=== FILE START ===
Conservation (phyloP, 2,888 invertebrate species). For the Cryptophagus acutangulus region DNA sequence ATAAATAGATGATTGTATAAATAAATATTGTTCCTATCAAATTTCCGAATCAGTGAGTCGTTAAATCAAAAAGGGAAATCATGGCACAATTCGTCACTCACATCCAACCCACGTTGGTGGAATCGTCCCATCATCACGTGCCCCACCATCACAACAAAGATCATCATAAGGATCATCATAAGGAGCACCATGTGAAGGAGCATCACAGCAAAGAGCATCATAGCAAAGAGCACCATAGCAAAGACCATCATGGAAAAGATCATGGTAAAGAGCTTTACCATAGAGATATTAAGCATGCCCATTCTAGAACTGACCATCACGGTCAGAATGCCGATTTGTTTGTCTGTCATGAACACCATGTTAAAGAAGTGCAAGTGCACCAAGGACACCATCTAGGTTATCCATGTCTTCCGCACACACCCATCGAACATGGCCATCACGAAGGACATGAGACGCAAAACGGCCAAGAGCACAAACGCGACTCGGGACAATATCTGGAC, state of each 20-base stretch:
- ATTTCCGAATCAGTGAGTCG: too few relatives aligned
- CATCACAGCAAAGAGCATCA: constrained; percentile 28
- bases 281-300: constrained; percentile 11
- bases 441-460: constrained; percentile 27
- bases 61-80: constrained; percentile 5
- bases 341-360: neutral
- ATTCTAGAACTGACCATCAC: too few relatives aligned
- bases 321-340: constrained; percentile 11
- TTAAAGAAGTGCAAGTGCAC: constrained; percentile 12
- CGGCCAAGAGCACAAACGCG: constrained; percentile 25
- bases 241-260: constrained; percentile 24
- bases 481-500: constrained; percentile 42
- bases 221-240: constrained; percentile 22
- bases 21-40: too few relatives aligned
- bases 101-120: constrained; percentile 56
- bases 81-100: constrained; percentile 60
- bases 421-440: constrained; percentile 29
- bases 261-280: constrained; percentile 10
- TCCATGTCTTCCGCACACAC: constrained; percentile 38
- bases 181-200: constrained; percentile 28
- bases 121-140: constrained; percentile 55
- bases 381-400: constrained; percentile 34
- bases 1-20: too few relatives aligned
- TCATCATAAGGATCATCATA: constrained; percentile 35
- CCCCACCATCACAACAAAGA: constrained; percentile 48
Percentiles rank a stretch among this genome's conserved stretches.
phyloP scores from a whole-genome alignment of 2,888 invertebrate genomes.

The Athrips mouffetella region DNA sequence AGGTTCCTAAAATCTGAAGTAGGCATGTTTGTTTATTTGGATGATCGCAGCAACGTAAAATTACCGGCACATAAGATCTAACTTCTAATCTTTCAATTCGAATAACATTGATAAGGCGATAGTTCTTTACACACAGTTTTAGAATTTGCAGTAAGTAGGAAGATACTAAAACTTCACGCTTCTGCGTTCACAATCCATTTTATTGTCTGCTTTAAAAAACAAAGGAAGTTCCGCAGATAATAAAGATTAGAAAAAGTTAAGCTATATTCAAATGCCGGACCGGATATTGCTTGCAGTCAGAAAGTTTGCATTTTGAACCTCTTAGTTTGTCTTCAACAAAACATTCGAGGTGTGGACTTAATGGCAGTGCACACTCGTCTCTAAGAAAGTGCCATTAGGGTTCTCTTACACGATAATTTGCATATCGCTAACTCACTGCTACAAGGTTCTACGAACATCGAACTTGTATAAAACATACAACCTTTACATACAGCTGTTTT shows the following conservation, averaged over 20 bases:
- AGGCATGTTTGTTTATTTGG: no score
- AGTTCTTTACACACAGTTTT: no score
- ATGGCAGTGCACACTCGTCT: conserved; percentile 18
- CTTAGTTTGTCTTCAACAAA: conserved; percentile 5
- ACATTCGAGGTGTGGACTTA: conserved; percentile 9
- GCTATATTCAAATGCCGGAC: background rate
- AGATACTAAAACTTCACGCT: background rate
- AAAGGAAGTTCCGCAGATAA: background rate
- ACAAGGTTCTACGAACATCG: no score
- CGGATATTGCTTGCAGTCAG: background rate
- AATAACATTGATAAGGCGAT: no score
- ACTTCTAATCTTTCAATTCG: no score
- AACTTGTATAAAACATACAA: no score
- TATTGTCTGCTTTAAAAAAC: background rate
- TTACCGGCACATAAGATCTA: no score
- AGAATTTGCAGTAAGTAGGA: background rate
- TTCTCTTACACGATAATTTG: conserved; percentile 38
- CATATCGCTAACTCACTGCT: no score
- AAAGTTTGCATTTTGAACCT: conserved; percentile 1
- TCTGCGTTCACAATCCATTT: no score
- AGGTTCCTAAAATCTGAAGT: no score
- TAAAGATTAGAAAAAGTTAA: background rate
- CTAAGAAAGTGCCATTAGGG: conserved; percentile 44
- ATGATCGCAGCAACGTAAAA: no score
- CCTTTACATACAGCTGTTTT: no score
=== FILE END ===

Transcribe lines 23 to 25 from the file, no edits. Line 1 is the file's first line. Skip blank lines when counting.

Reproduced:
- bases 381-400: constrained; percentile 34
- bases 1-20: too few relatives aligned
- TCATCATAAGGATCATCATA: constrained; percentile 35